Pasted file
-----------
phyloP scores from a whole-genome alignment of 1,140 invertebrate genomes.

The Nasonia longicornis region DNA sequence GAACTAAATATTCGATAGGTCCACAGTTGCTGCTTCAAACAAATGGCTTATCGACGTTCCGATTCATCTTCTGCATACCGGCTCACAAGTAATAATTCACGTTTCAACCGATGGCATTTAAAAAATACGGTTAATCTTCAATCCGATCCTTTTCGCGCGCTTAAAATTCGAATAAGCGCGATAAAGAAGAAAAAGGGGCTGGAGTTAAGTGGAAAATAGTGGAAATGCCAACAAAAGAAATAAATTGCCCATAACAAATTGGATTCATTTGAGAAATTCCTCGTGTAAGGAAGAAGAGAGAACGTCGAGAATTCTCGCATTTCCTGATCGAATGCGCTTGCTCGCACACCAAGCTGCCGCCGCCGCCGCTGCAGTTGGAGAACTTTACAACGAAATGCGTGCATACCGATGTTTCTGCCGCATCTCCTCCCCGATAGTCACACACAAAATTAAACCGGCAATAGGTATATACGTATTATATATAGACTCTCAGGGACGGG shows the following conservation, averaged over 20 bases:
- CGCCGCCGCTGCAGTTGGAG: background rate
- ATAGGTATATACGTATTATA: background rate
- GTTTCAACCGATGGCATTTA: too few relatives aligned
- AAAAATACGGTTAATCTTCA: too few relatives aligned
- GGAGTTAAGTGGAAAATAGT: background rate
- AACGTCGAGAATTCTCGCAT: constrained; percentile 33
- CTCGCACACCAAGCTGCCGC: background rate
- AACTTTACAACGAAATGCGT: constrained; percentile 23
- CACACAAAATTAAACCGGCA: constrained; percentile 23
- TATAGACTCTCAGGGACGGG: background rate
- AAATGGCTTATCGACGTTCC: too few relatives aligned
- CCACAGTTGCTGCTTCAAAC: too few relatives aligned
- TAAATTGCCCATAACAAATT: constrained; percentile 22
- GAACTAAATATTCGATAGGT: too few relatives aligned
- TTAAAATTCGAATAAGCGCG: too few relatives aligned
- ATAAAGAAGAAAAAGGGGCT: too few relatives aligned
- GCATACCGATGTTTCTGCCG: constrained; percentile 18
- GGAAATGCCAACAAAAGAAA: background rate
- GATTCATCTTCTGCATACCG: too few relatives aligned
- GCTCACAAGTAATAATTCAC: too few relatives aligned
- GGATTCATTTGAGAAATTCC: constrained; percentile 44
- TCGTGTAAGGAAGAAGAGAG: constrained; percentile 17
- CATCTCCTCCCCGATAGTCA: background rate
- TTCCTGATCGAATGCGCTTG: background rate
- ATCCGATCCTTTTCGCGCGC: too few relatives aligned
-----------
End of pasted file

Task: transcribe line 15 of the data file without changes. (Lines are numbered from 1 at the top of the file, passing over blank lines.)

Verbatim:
- TAAATTGCCCATAACAAATT: constrained; percentile 22